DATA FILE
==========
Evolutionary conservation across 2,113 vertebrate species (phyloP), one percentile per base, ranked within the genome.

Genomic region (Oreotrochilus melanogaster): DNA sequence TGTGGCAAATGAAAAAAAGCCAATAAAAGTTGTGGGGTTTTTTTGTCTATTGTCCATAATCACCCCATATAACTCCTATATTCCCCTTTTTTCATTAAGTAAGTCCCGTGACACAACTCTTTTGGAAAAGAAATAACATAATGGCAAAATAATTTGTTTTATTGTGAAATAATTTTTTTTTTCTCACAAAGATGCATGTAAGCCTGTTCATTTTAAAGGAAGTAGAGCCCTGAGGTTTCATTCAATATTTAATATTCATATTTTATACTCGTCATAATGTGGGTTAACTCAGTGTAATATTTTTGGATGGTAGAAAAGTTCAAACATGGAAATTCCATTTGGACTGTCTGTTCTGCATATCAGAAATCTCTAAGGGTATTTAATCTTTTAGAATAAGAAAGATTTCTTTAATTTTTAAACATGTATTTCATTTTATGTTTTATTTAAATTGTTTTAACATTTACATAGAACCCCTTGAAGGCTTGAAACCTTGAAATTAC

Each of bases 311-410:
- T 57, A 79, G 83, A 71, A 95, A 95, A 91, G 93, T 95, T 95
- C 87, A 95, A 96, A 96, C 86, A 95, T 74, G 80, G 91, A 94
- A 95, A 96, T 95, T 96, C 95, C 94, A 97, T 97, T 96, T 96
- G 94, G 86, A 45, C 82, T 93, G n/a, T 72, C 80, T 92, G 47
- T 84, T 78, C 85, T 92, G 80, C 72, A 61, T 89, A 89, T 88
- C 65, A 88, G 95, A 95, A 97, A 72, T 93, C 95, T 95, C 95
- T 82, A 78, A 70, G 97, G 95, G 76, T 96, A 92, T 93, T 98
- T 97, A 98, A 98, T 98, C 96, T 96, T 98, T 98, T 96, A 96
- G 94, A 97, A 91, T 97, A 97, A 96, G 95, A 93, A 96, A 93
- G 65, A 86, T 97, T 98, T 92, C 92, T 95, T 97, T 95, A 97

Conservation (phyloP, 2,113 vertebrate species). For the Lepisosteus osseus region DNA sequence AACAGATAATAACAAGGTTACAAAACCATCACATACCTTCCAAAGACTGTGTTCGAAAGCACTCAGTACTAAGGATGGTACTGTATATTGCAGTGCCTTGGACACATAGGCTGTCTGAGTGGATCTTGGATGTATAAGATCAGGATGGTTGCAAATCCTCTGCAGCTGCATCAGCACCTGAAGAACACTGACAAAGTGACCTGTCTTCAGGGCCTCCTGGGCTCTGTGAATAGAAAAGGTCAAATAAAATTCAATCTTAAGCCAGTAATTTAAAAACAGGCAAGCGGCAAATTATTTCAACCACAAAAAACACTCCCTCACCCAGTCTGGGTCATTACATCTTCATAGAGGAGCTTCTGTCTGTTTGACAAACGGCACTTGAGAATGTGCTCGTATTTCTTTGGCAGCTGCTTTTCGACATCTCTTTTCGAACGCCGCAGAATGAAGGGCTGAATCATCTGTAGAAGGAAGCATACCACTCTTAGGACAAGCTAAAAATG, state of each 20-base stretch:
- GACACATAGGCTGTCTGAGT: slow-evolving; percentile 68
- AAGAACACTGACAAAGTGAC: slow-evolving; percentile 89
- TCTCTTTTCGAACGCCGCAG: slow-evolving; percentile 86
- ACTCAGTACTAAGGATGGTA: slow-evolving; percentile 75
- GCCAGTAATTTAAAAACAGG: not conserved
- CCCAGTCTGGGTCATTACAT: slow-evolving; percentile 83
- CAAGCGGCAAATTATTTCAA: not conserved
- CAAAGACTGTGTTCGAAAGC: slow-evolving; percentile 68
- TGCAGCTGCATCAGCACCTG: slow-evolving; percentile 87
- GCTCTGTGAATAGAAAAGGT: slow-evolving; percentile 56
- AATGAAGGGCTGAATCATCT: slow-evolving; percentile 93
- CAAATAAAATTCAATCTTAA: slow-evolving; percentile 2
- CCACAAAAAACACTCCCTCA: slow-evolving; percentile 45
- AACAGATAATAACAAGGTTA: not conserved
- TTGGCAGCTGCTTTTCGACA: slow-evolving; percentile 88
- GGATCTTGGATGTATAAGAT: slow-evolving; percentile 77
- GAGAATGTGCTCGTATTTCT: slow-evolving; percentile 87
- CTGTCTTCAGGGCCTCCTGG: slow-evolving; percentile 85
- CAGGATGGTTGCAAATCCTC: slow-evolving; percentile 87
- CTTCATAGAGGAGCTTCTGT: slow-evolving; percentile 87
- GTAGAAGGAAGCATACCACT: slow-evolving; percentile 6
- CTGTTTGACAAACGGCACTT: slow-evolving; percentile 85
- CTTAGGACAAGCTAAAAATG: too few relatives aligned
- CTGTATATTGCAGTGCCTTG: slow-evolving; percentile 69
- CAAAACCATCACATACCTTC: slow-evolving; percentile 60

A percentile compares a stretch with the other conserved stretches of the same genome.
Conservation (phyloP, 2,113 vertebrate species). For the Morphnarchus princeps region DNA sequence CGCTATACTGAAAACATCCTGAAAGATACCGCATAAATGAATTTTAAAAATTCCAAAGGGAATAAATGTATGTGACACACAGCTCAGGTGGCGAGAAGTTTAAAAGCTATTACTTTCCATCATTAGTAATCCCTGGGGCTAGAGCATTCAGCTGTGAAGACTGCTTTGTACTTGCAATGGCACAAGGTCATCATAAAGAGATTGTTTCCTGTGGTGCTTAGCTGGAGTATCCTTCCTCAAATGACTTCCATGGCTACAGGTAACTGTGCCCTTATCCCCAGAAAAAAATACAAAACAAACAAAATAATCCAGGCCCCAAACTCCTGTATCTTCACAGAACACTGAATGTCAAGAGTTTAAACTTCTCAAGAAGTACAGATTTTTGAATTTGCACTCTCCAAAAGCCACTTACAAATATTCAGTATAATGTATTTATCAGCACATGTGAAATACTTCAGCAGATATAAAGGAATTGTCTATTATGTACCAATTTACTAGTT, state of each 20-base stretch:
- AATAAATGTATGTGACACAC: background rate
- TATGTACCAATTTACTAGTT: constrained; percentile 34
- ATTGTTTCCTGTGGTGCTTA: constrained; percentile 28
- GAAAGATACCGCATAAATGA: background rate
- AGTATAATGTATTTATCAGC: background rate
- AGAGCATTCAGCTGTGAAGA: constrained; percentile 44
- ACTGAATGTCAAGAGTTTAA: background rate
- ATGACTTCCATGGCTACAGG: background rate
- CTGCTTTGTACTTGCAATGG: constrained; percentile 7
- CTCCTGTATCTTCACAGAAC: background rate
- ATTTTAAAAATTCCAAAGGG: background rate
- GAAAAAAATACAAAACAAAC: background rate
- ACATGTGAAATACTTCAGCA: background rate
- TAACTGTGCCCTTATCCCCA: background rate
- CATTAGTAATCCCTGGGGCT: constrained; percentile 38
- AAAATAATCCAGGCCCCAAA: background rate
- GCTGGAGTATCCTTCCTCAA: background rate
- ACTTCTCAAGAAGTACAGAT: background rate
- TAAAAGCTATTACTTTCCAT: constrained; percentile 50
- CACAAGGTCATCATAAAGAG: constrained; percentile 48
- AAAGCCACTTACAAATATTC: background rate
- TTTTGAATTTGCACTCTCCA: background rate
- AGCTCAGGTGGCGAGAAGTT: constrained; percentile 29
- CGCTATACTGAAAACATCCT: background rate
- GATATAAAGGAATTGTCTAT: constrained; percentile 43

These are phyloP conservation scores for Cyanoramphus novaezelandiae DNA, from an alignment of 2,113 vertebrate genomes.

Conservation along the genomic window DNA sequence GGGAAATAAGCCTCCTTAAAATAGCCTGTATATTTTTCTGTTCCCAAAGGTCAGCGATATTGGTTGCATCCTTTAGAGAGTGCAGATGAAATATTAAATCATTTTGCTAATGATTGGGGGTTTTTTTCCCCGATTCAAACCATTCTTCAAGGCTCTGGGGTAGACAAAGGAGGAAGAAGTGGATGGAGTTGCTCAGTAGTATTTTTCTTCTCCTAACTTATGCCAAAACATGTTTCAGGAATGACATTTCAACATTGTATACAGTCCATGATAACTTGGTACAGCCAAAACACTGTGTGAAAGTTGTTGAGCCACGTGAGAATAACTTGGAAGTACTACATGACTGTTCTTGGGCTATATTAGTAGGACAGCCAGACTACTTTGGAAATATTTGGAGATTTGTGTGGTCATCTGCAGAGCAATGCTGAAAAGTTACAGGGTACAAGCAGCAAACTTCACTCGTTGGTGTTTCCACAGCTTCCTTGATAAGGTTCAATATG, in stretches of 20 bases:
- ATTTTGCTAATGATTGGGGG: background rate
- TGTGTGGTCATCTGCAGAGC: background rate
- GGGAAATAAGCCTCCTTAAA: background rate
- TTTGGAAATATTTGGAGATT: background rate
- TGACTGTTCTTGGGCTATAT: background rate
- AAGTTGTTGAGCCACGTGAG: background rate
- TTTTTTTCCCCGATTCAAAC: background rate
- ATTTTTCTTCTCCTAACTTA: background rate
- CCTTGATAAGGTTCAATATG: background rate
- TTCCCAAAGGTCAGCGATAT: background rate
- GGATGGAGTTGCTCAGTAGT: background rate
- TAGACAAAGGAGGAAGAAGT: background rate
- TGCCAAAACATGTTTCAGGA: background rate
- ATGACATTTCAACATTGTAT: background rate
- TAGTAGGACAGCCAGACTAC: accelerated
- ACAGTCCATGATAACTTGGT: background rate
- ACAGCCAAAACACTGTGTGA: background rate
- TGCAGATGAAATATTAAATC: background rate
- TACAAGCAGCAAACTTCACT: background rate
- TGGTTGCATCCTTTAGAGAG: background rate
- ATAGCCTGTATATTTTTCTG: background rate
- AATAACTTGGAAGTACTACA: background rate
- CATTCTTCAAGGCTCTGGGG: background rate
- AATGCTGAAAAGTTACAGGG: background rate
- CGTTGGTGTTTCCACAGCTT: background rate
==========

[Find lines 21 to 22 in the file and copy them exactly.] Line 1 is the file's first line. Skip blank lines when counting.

- CAAGCGGCAAATTATTTCAA: not conserved
- CAAAGACTGTGTTCGAAAGC: slow-evolving; percentile 68